With the numbers in mind, Driesen (2007) discussed what differences male and female teachers possess within their classrooms. Essentially, Driesen found that there is no difference among the genders in reference to training, job satisfaction, and other categories.

Weil (2008) asserted that female teachers are more soft-spoken and gentle with their approach in the classroom. Weil suggested that differences in classrooms can be seen with the most minor details such as room temperature, lighting, and color. Thus, while there may not be a difference in the overall attitude of a teacher, slight differences within the classroom could have a major effect on student achievement.

Furthermore, Driesen researched student achievement and the findings suggested that “neither the sex nor the ethnicity of the teachers have an effect [on achievement test scores]” (2007, p. 188). Furthermore, Driesen findings negated that of Dee’s, in asserting that the behavior of students does not differ with the gender of the instructor. “More men at the front of the class does not lead to better achievement and/or more favorable attitudes and behavior on the part of boys or – for that matter – girls” (Driesen, 2007, p. 199). Thus, feminization of education, has not had an affect on student achievement.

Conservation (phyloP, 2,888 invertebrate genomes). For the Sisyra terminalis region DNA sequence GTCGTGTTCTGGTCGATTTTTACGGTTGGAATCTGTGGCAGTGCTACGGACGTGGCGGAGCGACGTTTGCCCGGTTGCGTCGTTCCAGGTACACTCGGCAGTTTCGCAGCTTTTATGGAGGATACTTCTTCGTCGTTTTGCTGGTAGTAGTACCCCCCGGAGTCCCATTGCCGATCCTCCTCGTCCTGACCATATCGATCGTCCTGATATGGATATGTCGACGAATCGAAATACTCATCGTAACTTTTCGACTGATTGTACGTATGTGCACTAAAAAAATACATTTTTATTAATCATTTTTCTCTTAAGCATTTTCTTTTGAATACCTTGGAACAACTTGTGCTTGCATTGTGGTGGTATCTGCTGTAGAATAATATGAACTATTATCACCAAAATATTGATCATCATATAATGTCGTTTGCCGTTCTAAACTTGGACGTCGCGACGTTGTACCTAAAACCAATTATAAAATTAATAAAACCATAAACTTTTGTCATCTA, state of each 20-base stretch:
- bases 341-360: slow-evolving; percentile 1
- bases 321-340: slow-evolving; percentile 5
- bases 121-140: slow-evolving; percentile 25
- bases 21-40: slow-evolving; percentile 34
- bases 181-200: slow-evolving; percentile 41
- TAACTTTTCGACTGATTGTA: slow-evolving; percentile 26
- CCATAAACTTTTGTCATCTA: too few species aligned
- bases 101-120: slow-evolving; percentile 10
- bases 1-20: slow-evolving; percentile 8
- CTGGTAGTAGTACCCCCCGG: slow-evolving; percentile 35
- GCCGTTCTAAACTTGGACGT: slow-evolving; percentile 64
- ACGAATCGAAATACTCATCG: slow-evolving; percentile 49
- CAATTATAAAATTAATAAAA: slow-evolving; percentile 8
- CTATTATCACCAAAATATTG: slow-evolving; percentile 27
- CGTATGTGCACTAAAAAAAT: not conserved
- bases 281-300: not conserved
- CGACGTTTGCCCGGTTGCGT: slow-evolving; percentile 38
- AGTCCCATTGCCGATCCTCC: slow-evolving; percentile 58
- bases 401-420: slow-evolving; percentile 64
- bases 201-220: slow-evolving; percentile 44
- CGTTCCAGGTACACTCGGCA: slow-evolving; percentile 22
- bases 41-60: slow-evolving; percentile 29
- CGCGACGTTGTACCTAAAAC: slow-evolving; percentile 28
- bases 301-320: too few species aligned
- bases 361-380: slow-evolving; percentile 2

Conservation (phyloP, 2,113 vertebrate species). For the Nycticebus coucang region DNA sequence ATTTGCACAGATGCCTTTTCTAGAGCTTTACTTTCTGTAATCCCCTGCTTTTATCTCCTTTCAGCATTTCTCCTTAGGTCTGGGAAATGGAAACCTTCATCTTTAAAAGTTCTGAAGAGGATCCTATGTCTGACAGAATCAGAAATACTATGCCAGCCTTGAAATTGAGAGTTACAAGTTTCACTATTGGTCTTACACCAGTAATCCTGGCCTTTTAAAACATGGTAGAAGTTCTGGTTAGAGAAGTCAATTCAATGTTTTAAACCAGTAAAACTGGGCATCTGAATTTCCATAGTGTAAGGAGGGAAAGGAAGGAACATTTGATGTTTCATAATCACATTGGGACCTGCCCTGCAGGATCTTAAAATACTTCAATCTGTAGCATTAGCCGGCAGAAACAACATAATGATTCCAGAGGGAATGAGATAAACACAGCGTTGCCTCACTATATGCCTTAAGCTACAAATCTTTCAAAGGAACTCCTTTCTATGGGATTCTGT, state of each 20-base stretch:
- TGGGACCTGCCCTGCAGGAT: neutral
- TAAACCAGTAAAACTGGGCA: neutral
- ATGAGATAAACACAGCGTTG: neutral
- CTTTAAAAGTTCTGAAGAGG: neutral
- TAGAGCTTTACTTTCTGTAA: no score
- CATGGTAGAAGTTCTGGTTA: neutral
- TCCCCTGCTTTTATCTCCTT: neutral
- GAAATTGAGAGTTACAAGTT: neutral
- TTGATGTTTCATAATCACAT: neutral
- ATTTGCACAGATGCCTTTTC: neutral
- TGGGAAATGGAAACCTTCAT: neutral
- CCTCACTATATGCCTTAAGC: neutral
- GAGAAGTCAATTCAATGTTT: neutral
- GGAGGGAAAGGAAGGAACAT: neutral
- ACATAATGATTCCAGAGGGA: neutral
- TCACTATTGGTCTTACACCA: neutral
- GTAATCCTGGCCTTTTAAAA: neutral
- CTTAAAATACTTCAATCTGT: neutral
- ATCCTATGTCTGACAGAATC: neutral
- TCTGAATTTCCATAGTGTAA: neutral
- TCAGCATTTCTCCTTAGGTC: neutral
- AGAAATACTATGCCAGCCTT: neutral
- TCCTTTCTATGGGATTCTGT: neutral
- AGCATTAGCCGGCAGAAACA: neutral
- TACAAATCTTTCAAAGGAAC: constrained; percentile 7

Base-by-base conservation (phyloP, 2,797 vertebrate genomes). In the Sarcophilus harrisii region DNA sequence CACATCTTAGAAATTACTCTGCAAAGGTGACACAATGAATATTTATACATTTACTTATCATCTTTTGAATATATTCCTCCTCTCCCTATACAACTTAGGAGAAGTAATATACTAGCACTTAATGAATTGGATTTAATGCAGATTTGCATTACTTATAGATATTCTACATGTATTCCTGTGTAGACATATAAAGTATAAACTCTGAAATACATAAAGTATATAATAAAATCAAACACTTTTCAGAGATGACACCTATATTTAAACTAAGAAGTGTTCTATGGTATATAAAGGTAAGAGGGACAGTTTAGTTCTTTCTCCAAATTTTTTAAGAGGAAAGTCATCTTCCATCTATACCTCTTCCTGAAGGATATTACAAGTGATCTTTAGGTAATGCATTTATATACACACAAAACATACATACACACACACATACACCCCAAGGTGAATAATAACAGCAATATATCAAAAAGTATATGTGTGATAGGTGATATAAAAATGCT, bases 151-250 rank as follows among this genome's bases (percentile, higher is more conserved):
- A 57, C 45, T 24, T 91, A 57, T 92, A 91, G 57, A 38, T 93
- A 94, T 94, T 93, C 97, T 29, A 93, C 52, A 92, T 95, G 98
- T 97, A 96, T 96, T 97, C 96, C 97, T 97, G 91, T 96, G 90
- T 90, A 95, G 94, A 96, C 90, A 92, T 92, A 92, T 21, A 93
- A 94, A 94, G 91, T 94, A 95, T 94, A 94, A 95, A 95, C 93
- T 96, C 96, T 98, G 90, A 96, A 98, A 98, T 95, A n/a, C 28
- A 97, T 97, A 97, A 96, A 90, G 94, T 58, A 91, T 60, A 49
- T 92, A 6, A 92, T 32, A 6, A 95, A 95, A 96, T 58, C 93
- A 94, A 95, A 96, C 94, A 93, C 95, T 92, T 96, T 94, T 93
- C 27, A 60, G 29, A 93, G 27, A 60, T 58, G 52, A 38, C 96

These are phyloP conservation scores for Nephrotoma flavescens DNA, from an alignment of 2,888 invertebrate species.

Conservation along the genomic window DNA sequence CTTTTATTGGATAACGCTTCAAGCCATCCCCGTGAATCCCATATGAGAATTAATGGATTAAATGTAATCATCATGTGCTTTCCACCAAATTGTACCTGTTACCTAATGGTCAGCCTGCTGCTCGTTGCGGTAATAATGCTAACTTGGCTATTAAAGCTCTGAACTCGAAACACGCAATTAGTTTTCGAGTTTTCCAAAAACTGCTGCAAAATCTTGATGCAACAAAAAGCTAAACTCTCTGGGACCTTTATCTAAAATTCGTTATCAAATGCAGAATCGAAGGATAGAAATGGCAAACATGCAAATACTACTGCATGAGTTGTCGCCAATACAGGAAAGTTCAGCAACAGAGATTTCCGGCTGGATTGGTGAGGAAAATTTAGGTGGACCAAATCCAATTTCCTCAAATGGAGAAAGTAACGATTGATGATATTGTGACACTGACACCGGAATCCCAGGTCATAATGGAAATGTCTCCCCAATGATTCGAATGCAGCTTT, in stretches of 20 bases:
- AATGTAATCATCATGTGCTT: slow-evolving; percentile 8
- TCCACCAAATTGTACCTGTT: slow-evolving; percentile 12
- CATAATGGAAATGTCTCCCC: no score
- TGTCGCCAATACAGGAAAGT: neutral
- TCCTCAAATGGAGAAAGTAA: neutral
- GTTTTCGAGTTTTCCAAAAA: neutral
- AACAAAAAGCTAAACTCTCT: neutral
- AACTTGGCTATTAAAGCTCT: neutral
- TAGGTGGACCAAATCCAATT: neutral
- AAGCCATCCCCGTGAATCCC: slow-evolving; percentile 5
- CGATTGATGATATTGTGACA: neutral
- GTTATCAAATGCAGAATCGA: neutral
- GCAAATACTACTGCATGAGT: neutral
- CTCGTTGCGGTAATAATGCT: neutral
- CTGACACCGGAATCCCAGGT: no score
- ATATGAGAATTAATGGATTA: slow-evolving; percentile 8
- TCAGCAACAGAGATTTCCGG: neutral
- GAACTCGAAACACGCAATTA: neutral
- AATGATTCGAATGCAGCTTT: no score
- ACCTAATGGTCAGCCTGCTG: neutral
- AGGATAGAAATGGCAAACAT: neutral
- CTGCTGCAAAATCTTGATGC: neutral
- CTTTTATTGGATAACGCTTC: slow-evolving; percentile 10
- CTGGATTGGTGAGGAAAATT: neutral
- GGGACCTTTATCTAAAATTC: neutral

Debating Driesen’s assertion that the gender of an instructor does not make a difference with the achievement and behavior of students, Beaman et al. (2006) suggested that male students “dominate classroom interactions” (p. 339). On average, males receive about two-thirds of teacher attention during a class, however, this attention was predominantly given to a small amount of the male students and was typically when reprimanding the student. Furthermore, boys received “60% of student directed gaze”, which can be thought of as a form of reprimanding, or expecting the students to speak before they have spoken (Beaman et al., 2006, p. 343).